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Doc Severinsen still a young man with a horn

Trumpeter/bandleader Doc Severinsen can still hit the notes, and it’s not something he ever takes for granted. He always warms up.

“A trumpeter is kind of like a golfer or an opera singer,” says Severinsen in a call from his home in Blount County, Tenn. “There are certain things you do before you go out and do it front of anybody else. If you think you can get away without it, you’re nuts. … To play a trumpet you need to get your blood flowing and have some good food and good thoughts, and then you’re ready.”

Severinsen, 85, has been living in Tennessee for the past few years. He still has a busy schedule.

He moved to Tennessee to be closer to Cathy Leach, principal trumpeter with the Knoxville Symphony Orchestra and professor of trumpet at the University of Tennessee. While there are times he seems at odds with the more extreme conservatism of East Tennessee, Severinsen says he really enjoys the area.

“Well, it seems like home!” he says. “I’ve learned it’s not as much where you are as who you’re with.”

Severinsen grew up in Arlington, Ore., where his father was a dentist and an amateur violinist. Severinsen was named Carl after his father, but family and friends began calling him “Little Doc,” and it stuck.

The younger “Doc” first fell in love with the trombone but decided to learn trumpet because that was what was available in town. Severinsen’s father gave him music lessons, teaching classical pieces. At 12, he won the Music Educators National Contest and, at 14, he was given an audition with the Tommy Dorsey Orchestra. His age turned out to be a mitigating factor, but, at 16, he did join the group.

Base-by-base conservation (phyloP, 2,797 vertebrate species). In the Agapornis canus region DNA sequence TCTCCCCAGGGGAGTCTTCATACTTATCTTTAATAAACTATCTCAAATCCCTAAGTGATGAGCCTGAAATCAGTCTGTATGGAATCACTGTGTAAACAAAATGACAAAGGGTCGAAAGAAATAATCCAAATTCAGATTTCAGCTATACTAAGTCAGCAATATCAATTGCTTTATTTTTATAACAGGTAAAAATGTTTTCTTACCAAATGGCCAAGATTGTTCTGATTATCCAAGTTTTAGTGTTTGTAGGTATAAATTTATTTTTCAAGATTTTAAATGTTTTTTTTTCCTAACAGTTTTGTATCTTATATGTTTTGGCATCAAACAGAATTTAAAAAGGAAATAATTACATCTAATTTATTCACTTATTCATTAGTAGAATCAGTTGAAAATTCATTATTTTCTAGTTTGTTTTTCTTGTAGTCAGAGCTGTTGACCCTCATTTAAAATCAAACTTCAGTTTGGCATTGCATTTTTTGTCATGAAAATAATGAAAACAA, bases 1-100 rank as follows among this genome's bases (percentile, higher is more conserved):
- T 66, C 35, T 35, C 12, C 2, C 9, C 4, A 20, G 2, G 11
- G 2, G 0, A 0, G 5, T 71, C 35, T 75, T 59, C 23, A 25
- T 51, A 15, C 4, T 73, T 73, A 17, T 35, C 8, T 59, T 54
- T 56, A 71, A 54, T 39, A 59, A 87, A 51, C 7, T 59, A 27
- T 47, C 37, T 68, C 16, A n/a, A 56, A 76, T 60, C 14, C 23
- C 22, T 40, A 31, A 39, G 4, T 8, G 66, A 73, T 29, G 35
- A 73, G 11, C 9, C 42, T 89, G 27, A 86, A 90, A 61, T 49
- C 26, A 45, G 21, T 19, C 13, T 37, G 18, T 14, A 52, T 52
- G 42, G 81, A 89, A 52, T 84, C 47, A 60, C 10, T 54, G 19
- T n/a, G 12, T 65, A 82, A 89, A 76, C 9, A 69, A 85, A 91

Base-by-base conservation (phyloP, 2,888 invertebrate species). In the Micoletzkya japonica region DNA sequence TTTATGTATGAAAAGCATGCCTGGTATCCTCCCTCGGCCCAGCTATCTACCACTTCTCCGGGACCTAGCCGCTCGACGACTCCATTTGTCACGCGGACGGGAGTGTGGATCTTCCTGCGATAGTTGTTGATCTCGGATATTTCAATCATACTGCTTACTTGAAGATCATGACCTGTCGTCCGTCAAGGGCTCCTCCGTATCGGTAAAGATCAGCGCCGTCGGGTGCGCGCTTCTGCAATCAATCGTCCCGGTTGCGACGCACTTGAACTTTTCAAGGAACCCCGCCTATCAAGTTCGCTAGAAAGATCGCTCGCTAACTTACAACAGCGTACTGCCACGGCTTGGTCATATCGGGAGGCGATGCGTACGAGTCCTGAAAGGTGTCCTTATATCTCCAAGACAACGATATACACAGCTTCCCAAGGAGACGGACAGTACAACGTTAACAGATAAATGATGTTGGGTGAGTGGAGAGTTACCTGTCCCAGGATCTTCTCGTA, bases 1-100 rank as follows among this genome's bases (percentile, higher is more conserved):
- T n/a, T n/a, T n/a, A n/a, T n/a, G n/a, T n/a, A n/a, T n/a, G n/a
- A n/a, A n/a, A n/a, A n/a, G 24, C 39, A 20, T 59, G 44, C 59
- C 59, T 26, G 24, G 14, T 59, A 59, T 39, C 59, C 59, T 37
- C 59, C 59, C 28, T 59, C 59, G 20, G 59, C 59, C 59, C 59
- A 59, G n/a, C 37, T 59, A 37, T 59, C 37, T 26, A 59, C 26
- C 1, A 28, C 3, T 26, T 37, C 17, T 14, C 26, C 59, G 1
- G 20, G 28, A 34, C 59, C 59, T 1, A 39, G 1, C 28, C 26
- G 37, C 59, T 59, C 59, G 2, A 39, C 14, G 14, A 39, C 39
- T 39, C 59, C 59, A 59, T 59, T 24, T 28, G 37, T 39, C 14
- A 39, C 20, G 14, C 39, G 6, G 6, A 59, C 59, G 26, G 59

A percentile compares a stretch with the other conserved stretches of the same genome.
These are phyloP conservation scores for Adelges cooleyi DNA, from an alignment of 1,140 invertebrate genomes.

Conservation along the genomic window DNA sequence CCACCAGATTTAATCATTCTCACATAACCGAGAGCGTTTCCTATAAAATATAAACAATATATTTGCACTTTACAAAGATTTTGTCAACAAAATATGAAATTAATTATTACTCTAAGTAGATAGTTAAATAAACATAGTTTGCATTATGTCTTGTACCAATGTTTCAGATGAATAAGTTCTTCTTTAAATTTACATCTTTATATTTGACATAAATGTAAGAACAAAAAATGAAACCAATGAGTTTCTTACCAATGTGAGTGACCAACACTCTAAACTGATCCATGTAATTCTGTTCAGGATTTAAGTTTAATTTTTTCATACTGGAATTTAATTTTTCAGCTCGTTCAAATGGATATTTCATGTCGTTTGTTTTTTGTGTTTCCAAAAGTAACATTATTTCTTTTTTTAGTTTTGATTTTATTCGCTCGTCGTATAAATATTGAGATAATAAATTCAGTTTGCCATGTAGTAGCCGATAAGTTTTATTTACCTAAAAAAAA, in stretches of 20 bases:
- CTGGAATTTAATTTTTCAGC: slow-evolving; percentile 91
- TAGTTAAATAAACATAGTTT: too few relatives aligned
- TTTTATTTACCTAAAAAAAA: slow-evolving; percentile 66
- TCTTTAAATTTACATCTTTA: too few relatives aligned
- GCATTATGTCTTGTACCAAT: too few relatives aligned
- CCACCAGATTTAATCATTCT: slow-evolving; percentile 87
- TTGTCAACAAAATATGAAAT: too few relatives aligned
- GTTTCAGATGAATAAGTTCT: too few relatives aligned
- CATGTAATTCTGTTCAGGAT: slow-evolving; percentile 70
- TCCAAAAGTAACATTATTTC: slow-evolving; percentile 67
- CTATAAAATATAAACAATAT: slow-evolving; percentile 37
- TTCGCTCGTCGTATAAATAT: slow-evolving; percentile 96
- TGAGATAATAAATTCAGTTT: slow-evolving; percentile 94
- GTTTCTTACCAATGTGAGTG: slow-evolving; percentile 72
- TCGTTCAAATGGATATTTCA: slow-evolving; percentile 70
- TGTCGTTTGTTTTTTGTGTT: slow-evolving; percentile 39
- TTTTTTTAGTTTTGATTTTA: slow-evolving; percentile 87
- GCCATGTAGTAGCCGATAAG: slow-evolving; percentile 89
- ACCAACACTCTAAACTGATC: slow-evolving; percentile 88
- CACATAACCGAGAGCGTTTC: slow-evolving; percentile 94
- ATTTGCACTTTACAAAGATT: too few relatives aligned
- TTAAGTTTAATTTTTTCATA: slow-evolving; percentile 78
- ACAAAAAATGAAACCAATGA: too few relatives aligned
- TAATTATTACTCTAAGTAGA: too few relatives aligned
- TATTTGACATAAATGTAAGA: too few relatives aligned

That led to Severinsen becoming first trumpet and, later, bandleader on “The Tonight Show,” shortly after Johnny Carson replaced Jack Paar as host. He stayed with the show for 30 years and left when Carson retired in 1992.

Severinsen continued with his musical career, touring more than he could when he was on TV and performing as a guest with symphonies and jazz outfits.

“That’s really gaining momentum with communities that can’t successfully have a really great symphony orchestra, but they can have a jazz orchestra and enjoy the fruits of that. I’m glad to see that.”

He recently performed a show with Byron Stripling and a community jazz orchestra in Naples, Fla., and has made a surprise appearance with the Knoxville Jazz Orchestra.

He’s also interested in working with different arrangers. Hearing the Knoxville Symphony Orchestra perform the music to “Sweeney Todd” gave him an appreciation for Stephen Sondheim collaborator Jonathan Turick, who wrote the arrangements.

“Two days later the phone rings and my manager asks, ‘Would you like to work with Jonathan Turick?’ ”

It’s obvious that Severinsen is at a point where he does only what he enjoys, and he believes he plays with more feeling.

When asked if he misses leading a big band every night, Severinsen gives an immediate no, but explains it without mentioning music.

“I’ve just been reading a book about Spanish mustangs and their home is in the Western United States. There’s maybe two ranches that continue to raise them just for the sake of history. You know, I’d love to go down there and spend about two or three days watching them, and after that I’d like to put a saddle and ride off on one.”